I awoke early and rushed to the local library and one of the few internet facilities we had seen since arrival in the USA. With a pounding head I typed furiously trying to keep dozens of friends and family up to date with our progress.
Back at the hotel 11:15 saw my clutch part arrive. I readjusted my valve clearances to try and kill some of my engine rattle and dismantled the top end of the bike. My suspicions were directed toward a broken valve spring, cam chain fault, or decompression lever problems. There was no way of confirming the latter two suspicions without taking the head off the engine, but I was glad to rule out a broken valve spring. Having experienced the ready availability of spares in the USA realisation soon dawned that my options were limited. I could diagnose the fault and wait for the parts, effectively ensuring our failure to complete the route due to time constraints. Or I could continue, hoping fervently that my bike didn't eat itself in the middle of the Utah or Nevada deserts.
We had come this far together and I felt that I didn't have the right to stop Stef and Jon from having an opportunity to complete the crossing. The more I thought about it the clearer the solution became, there were only three likely outcomes. Wait for spares, already ruled out. Attempt the route with damaged bike, a bike self destruct would more than likely cause only a single days delay to the team before leaving me to make my own way home. Attempt the route with damaged bike and complete, either way at least I would have a clutch!!
Thirty minutes later and we bid goodbye to our odd motel keeper, left him a tip to try and fund his $40000 sex change operation (!!??) and headed west into the mountains. That day we road as fast as we could to try and complete our prescribed 250 mile ordeal. The first few hours were quick and stunning as the trail took us around the mountains I had crossed the previous day. The riding was predominantly on light sandy trails and was easy work for the fragile bikes. Classic looking mountain ranches and farms were all around us as we climbed and dropped and the views opened up to show us our first true range of snow covered mountains.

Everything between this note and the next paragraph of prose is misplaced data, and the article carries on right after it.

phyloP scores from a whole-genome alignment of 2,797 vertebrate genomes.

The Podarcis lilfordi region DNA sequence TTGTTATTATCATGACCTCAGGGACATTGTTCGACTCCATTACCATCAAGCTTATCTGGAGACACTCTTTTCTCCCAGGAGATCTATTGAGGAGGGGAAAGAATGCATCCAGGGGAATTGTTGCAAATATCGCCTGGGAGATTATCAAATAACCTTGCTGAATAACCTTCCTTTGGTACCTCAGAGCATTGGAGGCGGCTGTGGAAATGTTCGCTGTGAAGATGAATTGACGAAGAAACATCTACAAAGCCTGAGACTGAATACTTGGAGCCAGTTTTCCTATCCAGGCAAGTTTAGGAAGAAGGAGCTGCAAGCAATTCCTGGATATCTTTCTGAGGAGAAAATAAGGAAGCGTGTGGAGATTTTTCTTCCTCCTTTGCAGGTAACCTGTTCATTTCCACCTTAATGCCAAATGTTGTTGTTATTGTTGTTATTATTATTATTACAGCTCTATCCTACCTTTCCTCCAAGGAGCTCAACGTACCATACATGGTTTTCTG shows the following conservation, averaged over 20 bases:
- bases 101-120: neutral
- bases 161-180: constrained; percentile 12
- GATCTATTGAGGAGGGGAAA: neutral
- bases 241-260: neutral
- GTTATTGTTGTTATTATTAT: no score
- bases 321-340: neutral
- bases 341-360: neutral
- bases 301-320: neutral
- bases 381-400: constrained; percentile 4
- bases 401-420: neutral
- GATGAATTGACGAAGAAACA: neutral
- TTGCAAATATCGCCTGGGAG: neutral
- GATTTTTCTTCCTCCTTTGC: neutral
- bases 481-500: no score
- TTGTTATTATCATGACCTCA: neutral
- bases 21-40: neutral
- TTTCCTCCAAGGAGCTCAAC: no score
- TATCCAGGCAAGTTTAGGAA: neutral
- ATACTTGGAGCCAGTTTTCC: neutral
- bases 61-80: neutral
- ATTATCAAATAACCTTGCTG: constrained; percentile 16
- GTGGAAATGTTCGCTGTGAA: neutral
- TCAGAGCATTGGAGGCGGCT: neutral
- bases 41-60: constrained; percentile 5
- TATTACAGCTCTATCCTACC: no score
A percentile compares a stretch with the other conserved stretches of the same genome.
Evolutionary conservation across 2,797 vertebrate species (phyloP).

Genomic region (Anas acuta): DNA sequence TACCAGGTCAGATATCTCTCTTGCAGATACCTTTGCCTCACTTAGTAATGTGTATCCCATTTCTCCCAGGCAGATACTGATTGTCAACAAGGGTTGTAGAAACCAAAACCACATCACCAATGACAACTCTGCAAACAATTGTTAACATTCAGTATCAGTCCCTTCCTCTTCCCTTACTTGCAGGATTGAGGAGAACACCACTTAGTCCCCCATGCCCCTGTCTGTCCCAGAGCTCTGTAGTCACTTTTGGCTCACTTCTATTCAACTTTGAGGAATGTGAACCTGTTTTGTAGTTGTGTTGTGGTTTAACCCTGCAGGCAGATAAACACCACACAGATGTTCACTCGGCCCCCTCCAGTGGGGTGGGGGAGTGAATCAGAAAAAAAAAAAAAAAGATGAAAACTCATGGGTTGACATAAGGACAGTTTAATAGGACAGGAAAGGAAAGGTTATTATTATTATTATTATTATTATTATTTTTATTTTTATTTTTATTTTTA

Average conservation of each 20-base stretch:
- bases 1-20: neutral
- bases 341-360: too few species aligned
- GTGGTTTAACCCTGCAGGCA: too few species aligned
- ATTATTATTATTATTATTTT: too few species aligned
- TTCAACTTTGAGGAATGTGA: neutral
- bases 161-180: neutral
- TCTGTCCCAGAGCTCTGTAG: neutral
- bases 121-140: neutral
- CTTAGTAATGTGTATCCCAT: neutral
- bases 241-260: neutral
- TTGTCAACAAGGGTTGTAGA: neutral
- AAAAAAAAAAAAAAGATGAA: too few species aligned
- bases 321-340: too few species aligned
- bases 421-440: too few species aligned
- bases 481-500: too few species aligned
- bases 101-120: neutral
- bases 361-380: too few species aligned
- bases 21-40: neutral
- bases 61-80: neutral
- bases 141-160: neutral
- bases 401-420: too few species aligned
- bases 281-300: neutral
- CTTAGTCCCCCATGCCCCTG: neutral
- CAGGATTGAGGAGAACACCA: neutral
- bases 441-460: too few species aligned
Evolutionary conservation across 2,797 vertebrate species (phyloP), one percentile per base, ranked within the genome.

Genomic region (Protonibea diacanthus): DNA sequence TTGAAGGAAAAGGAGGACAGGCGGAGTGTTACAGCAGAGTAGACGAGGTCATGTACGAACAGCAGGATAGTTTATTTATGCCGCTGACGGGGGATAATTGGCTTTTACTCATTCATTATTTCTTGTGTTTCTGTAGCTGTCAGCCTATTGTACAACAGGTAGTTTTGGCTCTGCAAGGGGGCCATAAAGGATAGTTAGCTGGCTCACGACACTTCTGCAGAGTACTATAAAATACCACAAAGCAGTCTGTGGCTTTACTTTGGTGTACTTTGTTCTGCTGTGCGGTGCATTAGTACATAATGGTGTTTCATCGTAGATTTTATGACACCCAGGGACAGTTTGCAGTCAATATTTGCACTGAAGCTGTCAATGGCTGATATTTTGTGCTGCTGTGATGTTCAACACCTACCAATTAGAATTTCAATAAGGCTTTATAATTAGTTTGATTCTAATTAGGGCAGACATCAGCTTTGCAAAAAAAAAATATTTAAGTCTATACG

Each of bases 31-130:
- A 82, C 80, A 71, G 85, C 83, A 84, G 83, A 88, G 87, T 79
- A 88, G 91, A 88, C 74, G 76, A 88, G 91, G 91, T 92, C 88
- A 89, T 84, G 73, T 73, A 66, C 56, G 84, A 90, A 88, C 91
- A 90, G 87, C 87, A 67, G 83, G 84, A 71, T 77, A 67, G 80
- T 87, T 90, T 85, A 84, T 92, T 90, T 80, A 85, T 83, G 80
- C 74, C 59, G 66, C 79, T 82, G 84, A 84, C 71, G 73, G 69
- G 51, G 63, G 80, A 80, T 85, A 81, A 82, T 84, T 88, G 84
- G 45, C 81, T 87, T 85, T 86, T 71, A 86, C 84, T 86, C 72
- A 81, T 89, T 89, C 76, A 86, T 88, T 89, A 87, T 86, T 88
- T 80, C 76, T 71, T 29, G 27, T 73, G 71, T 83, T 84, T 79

Although we rode as fast as we could we were trying to complete 250 miles in a single afternoon. The last part of the route was over a piece of ground known as the Rainbow Trail and we knew that this would be hard, technical, and exposed riding. At 6pm we rolled over a low pass and dropped into a huge glaciated valley. We could see it run as far north/south as the horizon, and opposite us 30 miles away was the barrier known locally as the rain mountains. This range rises consistently to 14000ft and formed what looked to us like an impenetrable barrier to our westward route. It was clear that the Rainbow Trail crossed this range somewhere and the chances of us hitting our days' deadlines were not great.
Prudence was called for and a motel loomed into view. We stopped in an exposed village called Westcliffe, there were no trees to be seen on the plains in any direction. Behind us lay a low range of hills, to each side down the open green valley lay small farms dotted at approximately 15 mile intervals and ahead were huge snow capped peaks. Out of our motel window perfectly framed lay a dirt road running west into the mountains as far as we could see. This was a BIG valley!!
The town turned out to be a surprisingly great place to stop and buffalo burgers from locally grown stock provided an unusually tasty tea.